If you’re a fan of any form of top-level motorsport or even of circuit-racing video games you’d have heard of an event called the Le Mans. The 24 hours of Le Mans to be specific. This event is part of the World Endurance Championship and is a time format, wherein the cars try to complete the most number of laps AND finish the race over the course of 24 hours. There are few tracks in the world that have the honour of hosting such a demanding race like the Nürburgring-Nordschleife and Daytona, but none have the history or special-feeling like the 24h Le Mans hosted at Circuit de La Sarthe in rural France.
The world’s best manufacturers participate with the most incredible machines and with some of the best racing drivers in the world at the wheel. A full lap covers nearly 8.5 miles, most of which is the Mulsanne straight wherein cars drive at their peak speeds, and also features some very fast corners and some tight corners at the end of long straights. A challenging proposal indeed. This unique nature of the Le Mans circuit also demands a pre-race session for the teams which is a one-day test session that is separate from the race weekend.
Race Weekend Break-Up
After a 4-hour practice session the Wednesday before the race, a two-hour qualifying session is held at night time as each driver of each team needs to complete five laps in the dark to be eligible for the race. With that out of the way, the teams can really focus on getting the best qualifying lap to start ahead of the grid. An additional two qualifying sessions, two-hours each for the 60-car grid, is held the following day which is also after sunset. The Driver’s Parade through the French rural district around the track on Friday is another way to connect teams and fans before the race.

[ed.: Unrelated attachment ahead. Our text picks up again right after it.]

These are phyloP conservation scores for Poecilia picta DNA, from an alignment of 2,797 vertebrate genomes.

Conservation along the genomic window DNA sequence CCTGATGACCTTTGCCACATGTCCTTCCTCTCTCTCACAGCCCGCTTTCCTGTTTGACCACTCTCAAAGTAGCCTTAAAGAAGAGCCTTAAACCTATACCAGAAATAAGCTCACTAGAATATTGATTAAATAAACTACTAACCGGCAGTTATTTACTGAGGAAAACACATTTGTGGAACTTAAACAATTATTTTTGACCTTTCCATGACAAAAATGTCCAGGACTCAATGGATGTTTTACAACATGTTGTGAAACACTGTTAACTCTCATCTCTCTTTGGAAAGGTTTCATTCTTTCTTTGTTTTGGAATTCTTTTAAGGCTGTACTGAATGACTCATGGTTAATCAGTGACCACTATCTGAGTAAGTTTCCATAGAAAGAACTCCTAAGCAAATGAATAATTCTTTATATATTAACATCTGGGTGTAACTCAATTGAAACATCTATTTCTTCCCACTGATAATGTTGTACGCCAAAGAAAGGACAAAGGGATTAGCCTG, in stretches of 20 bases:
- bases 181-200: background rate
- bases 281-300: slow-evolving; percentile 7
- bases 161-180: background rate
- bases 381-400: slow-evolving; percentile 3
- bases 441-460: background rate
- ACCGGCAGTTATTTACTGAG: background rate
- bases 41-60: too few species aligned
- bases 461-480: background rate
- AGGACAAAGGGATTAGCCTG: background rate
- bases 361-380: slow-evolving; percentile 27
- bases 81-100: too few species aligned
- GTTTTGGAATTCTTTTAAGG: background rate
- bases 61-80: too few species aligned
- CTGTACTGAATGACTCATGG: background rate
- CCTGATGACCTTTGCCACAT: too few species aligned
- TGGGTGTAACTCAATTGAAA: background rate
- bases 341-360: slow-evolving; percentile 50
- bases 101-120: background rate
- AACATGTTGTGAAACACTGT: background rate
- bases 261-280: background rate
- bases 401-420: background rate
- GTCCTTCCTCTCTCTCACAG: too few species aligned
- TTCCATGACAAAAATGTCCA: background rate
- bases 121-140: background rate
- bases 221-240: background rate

By the time this goes up, qualifying is already complete so all that’s left is the main race which will start at 3PM (local time) on Saturday. No Indian telecaster has the rights to live telecast the entire race live so keep a lookout on all possible online platforms to tap into the global service providers that would be streaming the event online. If not you can always keep a tab open with livetext updates for track positions to follow the progress.
Even if you happen to look at an ad or highlight reel for Le Mans you will notice that the cars can be quite drastically different with some looking like spaceships and some a lot like their road-legal production versions. That is because there are different categories of both car and driver, racing together at the same time. Here’s the basic classification:
That stands for “Le Mans Prototype 1” which is for cars that include either Hybrid with ERS or non-hybrid builds (private teams only) and only use petrol or diesel 4-stroke engines and limited to 5500cc but there is no cap on engine capacity for hybrid LMP1 cars. The minimum weight is between 833kg to 878kg with specific dimensions including both the least and most allowed measurements. The max engine power is also limited by fuel flow management.